My first labor, I had horrible back pain. I was not progressing. I went 36 hours until finally I had a completely assisted birth. I had an epidural that didn't take, and the pain was unrelenting. This was not a function of medical interventions or fear, it was a result of two things: a preexisting back problem from my job, and the fact that the baby was transverse. The nursing staff treated me like a wimp, and it was the most unpleasant and miserable experience of my life.

    With number two, I worked out and strengthened those back muscles as much as I could. I made sure that I was surrounded by people who were supportive. My labor was cut in half, but I still had terrible back labor, though not as bad as before. But there is only so much that a 40 year old can do.

    My advice: Be in shape. Have positive people in the room, and keep away anyone that is a negative force, that includes the staff. For it's not just fear that can interfere and make it more difficutl, it's STRESS. There is no way to cope with the situation you're going through AND deal with other people who aren't being supportive. It's impossible because a woman has too much work to do.

    That being said, I think that it's a total set up for a woman who has had easy births to say to other women, 'if you just did it like me, you'll be fine and it won't be hard'. Bullfeathers. There is a reason why they call it labor. Labor is work, and you cannot project your experience upon another woman. Even women from the same family with similar DNA and personalities, ages, and lifestyles will have different labors. Some harder than others. It's also NOT controllable in the overall sense. Your body is going to do what it's going to do. The only thing that you can do is try to cooperate with it and react with what helps the process. However it is NOT controllable in the traditional sense, else every woman would always have a perfect birth.

    And if you walk in there thinking that it's all peaches and cream because you did all of the right things, if something goes south, then a woman can beat herself up and say 'oh god, I did this wrong!'. No honey, you cannot do labor wrong. If you birthed that baby, you did it right.

    Birth hurts but with someone by your side being your support system, who believes that you can do it, can help you also believe that you can do it. Having them there to remind you if necessary that it's transient, because there is this irrational thing that can happen where you feel like it's never going to end. It WILL end.

    If you lucked out and had easy births, you won the birth lottery. I'm sincerely glad for you. But the truth is, the reason why labor hurts with humans as compared to other mammals is that our big brains that allow us to be sentient beings, means bigger baby heads that have to fit within a modern woman's pelvis. If our pelvises were big enough to pass a child's head without any discomfort, we wouldn't be able to walk upright. So some sort of pain comes with the territory.

    So again, with childbirth comes pain. However, using techniques like being in a position that works for YOU not the staff, helps. Supportive firends and family. Being in decent shape. Trying to work WITH your body and gravity. And creating an environment that lowers your stress level, ALL will help you do your job. I would also advise that one person, preferably your partner (or the most wise person that you will have at your side) should be assigned the job of being your advocate. The person that you don't have to process intellectually to support you in getting what you need. Who will listen to you and help provide for your needs.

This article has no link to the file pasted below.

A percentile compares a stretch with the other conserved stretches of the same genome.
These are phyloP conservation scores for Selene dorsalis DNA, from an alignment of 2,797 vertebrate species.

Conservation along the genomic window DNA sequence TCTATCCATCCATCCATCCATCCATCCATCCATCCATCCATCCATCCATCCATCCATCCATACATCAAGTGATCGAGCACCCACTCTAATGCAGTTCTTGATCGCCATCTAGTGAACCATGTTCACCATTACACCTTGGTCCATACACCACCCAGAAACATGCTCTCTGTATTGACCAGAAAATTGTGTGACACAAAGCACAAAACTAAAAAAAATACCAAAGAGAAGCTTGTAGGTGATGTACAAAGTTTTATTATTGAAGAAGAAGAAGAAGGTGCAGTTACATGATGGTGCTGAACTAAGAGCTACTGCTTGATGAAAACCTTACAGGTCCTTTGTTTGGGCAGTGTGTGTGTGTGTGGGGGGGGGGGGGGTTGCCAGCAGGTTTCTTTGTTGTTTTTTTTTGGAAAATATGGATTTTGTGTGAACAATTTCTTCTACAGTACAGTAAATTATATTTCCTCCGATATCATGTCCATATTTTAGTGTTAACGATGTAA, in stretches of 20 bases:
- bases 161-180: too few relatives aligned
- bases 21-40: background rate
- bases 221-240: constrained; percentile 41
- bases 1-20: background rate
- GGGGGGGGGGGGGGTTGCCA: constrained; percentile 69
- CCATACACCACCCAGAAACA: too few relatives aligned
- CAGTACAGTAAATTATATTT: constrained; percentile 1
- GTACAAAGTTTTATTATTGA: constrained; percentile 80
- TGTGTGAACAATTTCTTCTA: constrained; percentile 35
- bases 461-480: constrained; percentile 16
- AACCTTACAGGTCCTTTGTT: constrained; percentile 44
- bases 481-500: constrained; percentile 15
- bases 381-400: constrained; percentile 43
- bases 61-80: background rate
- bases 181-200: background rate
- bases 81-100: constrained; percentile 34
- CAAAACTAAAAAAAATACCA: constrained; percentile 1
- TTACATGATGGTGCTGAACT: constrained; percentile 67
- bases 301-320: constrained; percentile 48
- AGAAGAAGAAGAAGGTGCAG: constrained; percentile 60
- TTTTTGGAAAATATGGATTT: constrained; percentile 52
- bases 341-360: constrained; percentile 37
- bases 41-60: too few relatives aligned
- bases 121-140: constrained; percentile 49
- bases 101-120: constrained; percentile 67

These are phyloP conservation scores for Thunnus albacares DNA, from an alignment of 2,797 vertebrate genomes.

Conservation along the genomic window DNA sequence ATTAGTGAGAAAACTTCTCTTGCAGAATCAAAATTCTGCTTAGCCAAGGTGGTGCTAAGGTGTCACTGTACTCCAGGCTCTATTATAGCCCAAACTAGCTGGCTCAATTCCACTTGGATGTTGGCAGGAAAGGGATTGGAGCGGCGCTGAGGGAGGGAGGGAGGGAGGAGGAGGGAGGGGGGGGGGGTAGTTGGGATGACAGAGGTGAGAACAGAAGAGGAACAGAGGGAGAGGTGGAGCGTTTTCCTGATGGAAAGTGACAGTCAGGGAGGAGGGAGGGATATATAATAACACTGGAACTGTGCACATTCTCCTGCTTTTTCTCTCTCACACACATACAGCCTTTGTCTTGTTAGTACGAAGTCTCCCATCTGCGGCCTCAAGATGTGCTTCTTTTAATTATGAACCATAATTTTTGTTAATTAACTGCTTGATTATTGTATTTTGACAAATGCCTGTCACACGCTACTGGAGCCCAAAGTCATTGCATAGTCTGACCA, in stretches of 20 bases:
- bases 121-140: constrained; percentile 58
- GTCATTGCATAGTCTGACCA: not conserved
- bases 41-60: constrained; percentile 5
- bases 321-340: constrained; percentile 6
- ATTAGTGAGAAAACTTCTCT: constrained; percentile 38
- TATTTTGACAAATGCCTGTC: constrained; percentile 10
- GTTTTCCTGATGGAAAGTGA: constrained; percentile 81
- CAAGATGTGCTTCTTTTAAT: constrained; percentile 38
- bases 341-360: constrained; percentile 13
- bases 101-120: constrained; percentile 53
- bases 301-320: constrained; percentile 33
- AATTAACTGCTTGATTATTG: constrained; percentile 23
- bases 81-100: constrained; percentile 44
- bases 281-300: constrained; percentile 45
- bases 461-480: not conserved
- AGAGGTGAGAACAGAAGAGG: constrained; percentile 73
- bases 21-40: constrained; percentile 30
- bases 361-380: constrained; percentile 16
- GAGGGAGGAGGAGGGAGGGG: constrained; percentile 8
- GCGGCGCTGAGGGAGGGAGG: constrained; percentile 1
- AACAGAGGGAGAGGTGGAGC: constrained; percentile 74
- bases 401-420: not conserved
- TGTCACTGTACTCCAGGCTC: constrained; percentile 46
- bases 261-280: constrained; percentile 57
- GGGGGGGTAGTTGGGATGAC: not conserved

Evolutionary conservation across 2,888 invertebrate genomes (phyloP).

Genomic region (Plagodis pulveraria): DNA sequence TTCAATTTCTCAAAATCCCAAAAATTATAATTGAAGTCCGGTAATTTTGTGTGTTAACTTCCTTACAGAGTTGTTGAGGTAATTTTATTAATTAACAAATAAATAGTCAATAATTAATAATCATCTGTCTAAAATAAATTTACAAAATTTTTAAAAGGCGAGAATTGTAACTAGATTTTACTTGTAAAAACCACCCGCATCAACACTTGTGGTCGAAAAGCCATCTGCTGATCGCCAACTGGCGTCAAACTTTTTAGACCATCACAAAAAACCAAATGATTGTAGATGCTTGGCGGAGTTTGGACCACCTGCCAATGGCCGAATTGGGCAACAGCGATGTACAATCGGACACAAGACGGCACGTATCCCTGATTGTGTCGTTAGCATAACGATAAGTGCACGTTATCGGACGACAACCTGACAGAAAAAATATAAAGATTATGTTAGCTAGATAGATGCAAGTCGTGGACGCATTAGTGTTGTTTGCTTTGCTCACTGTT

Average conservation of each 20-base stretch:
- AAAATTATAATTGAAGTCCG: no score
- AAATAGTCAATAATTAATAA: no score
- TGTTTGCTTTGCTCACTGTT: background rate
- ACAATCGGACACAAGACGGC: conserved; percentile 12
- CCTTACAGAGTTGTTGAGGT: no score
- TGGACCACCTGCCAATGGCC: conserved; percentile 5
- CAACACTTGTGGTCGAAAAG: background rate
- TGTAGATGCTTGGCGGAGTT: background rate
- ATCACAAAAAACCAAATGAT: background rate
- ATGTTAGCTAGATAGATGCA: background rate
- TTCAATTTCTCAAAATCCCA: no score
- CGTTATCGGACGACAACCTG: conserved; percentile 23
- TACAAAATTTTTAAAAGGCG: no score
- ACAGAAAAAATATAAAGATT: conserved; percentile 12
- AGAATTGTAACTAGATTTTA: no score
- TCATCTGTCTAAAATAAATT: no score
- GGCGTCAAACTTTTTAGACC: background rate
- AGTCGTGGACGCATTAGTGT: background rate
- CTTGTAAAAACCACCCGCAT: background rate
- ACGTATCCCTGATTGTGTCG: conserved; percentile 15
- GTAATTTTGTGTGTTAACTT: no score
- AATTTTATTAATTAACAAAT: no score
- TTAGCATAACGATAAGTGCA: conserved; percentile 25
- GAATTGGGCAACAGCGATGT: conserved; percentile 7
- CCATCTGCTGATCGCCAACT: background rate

Also remember that the goal is not a perfect labor, but a healthy child. Getting the baby from the uterus to the outside world. It's like the difference between a wedding day and a marriage. The former is transient, the latter is for the rest of your life. Labor is not the end point, it's merely a beginning. Shoot for a good one, but remember the big picture.

    Again, you cannot control everything, but you can give it your best effort to make it work for you.

    July 1, 2012 at 10:26 | Report abuse | Reply
  16. Miriam Hamsa

    Gosh! Really! Who'd a thunk. I could have saved them some money. And it would help if they stop portraying women in labor on the TV and in movies as screaming and in pain. Women in many countries who worked in the fields would squat down, give birth, put the baby on the back, continue working. No biggie. Remember that. Much of the pain comes from fear -including fear of pain. Relax, breathe, enjoy. Easy labor. Stay out of the delivery room, that helps too.

    July 1, 2012 at 11:38 | Report abuse | Reply
  17. Amanda Bude

    http://FTP...do HypnoBirthing it works...

    July 6, 2012 at 03:26 | Report abuse | Reply
  18. Andik

    I was the calmest mom she had ever wokerd with. Childbirth was intense, no doubt, but I ended up with an unplanned home birth because I thought I had a long ways to go (it wasn't *that* bad) by the time my doula arrived at my home (I was alone at home), and when she looked, she could already see my son's head! Going through transition is supposed to be the worst part, but I hadn't realized that I had already gone through it!A friend borrowed my Hypnobabies and she said that while she did get an epidural (during hour 28 of a 30 hour labor), it really helped her, too. She felt very calm and relaxed throughout the childbirth process (which took place in the U.S.). Later, another doctor (in Taiwan) said he was amazed she had a natural birth because apparently she had some pelvic injury and he wouldn't have expected her pelvis to open that much during birth.

    August 1, 2012 at 14:36 | Report abuse | Reply